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Personal Practices: Story
Reading Story

Many people who spend their days creating PowerPoint presentations or working with numbers or patient charts spend their evenings reading professional or technical journals. If this sounds like you, a good personal practice might be to make time for reading story.

Joining a book club is one way to make a commitment to reading fiction or narrative non-fiction. One recreational community whose homeowners are mostly weekenders escaping from busy lives in New York City created a popular short-story group that meets on Saturday afternoons, recognizing that its members would be more likely to fit in a weekly story than commit to an entire book, and wouldn't risk missing a monthly meeting. As you read and discuss stories, pay attention to what makes a story good, worth retelling. How are the most memorable, affecting stories structured?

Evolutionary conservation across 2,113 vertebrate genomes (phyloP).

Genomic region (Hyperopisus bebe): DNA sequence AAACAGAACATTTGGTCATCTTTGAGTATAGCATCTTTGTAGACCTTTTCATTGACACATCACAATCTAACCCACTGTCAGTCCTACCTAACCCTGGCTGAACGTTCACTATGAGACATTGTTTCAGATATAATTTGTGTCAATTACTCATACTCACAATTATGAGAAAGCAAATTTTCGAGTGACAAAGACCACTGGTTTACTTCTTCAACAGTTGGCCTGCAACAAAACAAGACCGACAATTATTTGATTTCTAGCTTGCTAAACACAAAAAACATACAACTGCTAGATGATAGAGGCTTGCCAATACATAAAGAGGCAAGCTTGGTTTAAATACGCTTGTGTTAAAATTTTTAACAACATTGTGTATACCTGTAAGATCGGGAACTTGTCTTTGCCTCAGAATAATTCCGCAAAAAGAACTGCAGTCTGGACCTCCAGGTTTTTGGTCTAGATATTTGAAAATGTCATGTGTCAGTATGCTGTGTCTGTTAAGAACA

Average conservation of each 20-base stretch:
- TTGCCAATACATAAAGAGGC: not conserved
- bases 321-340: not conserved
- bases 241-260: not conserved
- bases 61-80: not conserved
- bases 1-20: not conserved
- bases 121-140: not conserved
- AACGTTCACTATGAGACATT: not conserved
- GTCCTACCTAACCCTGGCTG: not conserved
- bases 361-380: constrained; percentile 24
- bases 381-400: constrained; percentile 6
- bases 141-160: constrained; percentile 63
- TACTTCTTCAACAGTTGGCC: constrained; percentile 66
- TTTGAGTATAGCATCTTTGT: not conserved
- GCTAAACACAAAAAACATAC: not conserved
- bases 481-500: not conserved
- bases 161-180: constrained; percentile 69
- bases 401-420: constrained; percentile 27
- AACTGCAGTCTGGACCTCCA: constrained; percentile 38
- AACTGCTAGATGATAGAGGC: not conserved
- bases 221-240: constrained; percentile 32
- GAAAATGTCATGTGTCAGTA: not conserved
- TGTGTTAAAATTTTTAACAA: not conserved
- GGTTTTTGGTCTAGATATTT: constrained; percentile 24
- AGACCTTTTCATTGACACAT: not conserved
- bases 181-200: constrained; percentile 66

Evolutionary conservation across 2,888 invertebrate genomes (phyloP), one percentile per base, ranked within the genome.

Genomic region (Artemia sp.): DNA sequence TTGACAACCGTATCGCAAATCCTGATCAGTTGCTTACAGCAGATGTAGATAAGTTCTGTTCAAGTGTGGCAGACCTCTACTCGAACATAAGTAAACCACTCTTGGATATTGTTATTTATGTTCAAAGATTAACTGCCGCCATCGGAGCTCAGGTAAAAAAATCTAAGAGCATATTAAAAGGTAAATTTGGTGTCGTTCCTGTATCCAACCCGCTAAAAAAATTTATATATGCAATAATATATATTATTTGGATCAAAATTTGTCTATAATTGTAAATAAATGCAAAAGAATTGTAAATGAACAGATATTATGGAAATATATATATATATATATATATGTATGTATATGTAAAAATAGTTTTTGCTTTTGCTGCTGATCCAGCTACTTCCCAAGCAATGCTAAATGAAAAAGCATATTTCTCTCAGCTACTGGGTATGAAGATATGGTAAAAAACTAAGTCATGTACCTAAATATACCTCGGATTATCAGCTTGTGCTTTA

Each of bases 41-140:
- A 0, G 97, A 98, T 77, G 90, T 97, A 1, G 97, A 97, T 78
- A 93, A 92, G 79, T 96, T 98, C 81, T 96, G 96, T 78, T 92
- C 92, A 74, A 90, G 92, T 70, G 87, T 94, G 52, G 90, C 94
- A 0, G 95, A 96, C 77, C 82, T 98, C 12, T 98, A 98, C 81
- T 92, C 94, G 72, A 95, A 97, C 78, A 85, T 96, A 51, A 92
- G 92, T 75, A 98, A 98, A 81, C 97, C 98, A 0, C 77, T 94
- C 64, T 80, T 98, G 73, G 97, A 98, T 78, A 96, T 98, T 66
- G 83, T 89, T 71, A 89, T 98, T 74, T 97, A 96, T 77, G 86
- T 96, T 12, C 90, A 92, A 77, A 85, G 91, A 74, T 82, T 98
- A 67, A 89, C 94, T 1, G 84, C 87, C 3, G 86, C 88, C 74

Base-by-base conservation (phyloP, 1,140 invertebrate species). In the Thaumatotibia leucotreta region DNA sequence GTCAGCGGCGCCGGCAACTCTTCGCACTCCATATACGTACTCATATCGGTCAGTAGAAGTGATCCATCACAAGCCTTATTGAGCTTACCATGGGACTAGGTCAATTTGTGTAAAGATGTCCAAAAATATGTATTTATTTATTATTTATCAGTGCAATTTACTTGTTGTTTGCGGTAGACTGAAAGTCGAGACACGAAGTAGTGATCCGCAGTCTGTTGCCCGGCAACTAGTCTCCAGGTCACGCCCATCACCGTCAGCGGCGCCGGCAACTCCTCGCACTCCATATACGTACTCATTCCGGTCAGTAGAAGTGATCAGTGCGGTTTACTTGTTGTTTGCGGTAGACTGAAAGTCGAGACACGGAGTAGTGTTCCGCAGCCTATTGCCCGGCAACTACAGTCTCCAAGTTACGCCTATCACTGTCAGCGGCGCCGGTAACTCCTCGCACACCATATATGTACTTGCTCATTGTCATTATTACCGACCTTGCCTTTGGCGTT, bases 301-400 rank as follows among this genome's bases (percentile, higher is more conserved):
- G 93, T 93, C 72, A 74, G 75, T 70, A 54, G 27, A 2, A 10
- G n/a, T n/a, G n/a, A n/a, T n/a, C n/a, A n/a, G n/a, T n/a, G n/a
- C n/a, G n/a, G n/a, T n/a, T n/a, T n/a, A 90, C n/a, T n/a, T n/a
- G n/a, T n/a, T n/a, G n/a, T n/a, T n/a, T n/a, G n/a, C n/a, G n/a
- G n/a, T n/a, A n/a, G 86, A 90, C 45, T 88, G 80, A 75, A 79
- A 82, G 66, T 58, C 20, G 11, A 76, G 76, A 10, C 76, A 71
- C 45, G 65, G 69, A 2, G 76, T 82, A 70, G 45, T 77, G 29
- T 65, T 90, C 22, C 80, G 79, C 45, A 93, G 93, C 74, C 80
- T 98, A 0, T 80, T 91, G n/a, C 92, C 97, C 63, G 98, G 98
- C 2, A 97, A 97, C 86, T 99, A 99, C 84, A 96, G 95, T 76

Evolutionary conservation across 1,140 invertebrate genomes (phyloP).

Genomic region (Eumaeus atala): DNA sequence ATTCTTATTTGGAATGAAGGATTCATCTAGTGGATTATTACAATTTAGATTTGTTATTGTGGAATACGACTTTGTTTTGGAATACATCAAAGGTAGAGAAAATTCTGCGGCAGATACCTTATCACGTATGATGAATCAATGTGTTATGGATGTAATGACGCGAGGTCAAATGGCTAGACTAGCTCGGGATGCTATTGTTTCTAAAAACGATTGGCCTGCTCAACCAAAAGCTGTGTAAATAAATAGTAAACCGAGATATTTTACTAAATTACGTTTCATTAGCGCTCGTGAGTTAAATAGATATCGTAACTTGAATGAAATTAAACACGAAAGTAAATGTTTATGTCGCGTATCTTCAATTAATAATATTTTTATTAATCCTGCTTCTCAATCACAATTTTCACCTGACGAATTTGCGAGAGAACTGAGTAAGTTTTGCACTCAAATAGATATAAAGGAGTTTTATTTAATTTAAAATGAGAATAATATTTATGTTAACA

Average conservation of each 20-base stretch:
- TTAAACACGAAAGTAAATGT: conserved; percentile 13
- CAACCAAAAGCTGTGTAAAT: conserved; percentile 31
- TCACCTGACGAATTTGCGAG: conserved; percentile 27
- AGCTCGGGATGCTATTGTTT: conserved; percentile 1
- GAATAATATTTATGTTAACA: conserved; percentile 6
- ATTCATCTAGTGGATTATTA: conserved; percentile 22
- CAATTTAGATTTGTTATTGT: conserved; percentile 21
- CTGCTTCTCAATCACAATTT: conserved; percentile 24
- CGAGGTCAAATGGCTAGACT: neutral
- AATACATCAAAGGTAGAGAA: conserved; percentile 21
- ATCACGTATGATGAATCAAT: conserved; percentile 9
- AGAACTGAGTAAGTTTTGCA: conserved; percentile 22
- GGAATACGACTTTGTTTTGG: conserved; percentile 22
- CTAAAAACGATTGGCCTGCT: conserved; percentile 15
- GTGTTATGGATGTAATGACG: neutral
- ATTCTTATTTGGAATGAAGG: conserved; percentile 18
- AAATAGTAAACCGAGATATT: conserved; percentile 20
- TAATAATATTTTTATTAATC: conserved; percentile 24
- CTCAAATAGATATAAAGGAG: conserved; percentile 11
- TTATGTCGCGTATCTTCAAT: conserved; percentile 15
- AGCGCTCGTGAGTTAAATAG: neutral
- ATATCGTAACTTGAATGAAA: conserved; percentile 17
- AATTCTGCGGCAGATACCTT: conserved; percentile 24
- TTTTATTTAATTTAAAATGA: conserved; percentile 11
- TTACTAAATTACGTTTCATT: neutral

Make sure you take a highly reviewed book of fiction or narrative non-fiction along on your daily commute or business trip. It could also be a short "fable" illustrating business, leadership, or life lessons. If you drive to work, audiobooks are an option. Then experiment with retelling a story that made an impression on you. Tell your spouse over dinner, or a work colleague over lunch. Incorporate the story into your next presentation.

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